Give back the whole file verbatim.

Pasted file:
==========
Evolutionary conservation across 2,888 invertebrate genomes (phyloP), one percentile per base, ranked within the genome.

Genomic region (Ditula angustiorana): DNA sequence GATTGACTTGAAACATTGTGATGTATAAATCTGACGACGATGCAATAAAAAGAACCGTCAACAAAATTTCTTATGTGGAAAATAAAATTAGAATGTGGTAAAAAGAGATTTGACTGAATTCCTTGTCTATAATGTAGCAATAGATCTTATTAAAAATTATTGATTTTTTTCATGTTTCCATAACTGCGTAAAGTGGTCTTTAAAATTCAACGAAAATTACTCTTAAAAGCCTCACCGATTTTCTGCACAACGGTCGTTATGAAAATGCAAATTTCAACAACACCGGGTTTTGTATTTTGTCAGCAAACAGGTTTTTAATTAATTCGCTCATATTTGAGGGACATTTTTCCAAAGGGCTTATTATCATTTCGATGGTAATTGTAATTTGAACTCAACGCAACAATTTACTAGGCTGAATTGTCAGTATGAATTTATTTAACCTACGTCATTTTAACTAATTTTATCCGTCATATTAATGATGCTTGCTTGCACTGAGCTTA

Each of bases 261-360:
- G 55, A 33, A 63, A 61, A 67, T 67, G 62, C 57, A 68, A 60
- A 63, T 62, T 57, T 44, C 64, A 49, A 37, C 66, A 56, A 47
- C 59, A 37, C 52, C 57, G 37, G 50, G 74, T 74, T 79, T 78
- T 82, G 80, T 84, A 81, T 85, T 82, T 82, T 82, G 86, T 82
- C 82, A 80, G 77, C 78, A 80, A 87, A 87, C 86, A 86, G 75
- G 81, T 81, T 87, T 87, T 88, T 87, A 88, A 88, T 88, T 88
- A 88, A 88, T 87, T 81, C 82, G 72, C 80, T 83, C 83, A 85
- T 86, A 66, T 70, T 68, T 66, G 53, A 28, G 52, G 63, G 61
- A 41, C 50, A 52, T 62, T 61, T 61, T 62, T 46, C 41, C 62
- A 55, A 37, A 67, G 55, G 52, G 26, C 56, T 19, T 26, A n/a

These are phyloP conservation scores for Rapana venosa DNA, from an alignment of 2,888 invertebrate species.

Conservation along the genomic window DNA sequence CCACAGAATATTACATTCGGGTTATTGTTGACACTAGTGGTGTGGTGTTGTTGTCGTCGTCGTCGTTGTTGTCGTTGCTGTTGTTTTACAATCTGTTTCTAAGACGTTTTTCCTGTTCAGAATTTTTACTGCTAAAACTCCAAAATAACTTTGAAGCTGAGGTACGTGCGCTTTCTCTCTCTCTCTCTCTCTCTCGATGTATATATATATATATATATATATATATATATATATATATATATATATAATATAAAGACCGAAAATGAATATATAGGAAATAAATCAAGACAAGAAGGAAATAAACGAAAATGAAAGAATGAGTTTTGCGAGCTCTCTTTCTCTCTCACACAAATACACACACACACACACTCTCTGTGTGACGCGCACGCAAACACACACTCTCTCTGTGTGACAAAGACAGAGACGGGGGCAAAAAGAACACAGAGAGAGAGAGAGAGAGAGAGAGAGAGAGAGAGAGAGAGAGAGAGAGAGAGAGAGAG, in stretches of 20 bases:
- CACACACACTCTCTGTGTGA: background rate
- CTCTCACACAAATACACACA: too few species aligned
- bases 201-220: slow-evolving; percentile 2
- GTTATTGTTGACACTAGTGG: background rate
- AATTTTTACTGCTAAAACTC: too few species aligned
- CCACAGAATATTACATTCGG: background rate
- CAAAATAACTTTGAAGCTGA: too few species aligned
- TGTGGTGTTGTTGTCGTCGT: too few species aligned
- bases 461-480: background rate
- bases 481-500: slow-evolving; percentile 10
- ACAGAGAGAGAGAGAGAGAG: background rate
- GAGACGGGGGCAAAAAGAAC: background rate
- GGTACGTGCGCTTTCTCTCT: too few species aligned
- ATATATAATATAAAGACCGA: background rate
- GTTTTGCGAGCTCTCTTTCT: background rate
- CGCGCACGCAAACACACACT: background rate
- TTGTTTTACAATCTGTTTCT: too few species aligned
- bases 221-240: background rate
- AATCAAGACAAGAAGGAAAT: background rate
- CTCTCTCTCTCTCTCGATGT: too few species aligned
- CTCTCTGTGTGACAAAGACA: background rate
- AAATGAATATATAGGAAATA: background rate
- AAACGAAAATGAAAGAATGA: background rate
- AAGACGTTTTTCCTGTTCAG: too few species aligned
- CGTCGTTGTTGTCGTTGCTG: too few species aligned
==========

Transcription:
Evolutionary conservation across 2,888 invertebrate genomes (phyloP), one percentile per base, ranked within the genome.

Genomic region (Ditula angustiorana): DNA sequence GATTGACTTGAAACATTGTGATGTATAAATCTGACGACGATGCAATAAAAAGAACCGTCAACAAAATTTCTTATGTGGAAAATAAAATTAGAATGTGGTAAAAAGAGATTTGACTGAATTCCTTGTCTATAATGTAGCAATAGATCTTATTAAAAATTATTGATTTTTTTCATGTTTCCATAACTGCGTAAAGTGGTCTTTAAAATTCAACGAAAATTACTCTTAAAAGCCTCACCGATTTTCTGCACAACGGTCGTTATGAAAATGCAAATTTCAACAACACCGGGTTTTGTATTTTGTCAGCAAACAGGTTTTTAATTAATTCGCTCATATTTGAGGGACATTTTTCCAAAGGGCTTATTATCATTTCGATGGTAATTGTAATTTGAACTCAACGCAACAATTTACTAGGCTGAATTGTCAGTATGAATTTATTTAACCTACGTCATTTTAACTAATTTTATCCGTCATATTAATGATGCTTGCTTGCACTGAGCTTA

Each of bases 261-360:
- G 55, A 33, A 63, A 61, A 67, T 67, G 62, C 57, A 68, A 60
- A 63, T 62, T 57, T 44, C 64, A 49, A 37, C 66, A 56, A 47
- C 59, A 37, C 52, C 57, G 37, G 50, G 74, T 74, T 79, T 78
- T 82, G 80, T 84, A 81, T 85, T 82, T 82, T 82, G 86, T 82
- C 82, A 80, G 77, C 78, A 80, A 87, A 87, C 86, A 86, G 75
- G 81, T 81, T 87, T 87, T 88, T 87, A 88, A 88, T 88, T 88
- A 88, A 88, T 87, T 81, C 82, G 72, C 80, T 83, C 83, A 85
- T 86, A 66, T 70, T 68, T 66, G 53, A 28, G 52, G 63, G 61
- A 41, C 50, A 52, T 62, T 61, T 61, T 62, T 46, C 41, C 62
- A 55, A 37, A 67, G 55, G 52, G 26, C 56, T 19, T 26, A n/a

These are phyloP conservation scores for Rapana venosa DNA, from an alignment of 2,888 invertebrate species.

Conservation along the genomic window DNA sequence CCACAGAATATTACATTCGGGTTATTGTTGACACTAGTGGTGTGGTGTTGTTGTCGTCGTCGTCGTTGTTGTCGTTGCTGTTGTTTTACAATCTGTTTCTAAGACGTTTTTCCTGTTCAGAATTTTTACTGCTAAAACTCCAAAATAACTTTGAAGCTGAGGTACGTGCGCTTTCTCTCTCTCTCTCTCTCTCTCGATGTATATATATATATATATATATATATATATATATATATATATATATATAATATAAAGACCGAAAATGAATATATAGGAAATAAATCAAGACAAGAAGGAAATAAACGAAAATGAAAGAATGAGTTTTGCGAGCTCTCTTTCTCTCTCACACAAATACACACACACACACACTCTCTGTGTGACGCGCACGCAAACACACACTCTCTCTGTGTGACAAAGACAGAGACGGGGGCAAAAAGAACACAGAGAGAGAGAGAGAGAGAGAGAGAGAGAGAGAGAGAGAGAGAGAGAGAGAGAGAGAG, in stretches of 20 bases:
- CACACACACTCTCTGTGTGA: background rate
- CTCTCACACAAATACACACA: too few species aligned
- bases 201-220: slow-evolving; percentile 2
- GTTATTGTTGACACTAGTGG: background rate
- AATTTTTACTGCTAAAACTC: too few species aligned
- CCACAGAATATTACATTCGG: background rate
- CAAAATAACTTTGAAGCTGA: too few species aligned
- TGTGGTGTTGTTGTCGTCGT: too few species aligned
- bases 461-480: background rate
- bases 481-500: slow-evolving; percentile 10
- ACAGAGAGAGAGAGAGAGAG: background rate
- GAGACGGGGGCAAAAAGAAC: background rate
- GGTACGTGCGCTTTCTCTCT: too few species aligned
- ATATATAATATAAAGACCGA: background rate
- GTTTTGCGAGCTCTCTTTCT: background rate
- CGCGCACGCAAACACACACT: background rate
- TTGTTTTACAATCTGTTTCT: too few species aligned
- bases 221-240: background rate
- AATCAAGACAAGAAGGAAAT: background rate
- CTCTCTCTCTCTCTCGATGT: too few species aligned
- CTCTCTGTGTGACAAAGACA: background rate
- AAATGAATATATAGGAAATA: background rate
- AAACGAAAATGAAAGAATGA: background rate
- AAGACGTTTTTCCTGTTCAG: too few species aligned
- CGTCGTTGTTGTCGTTGCTG: too few species aligned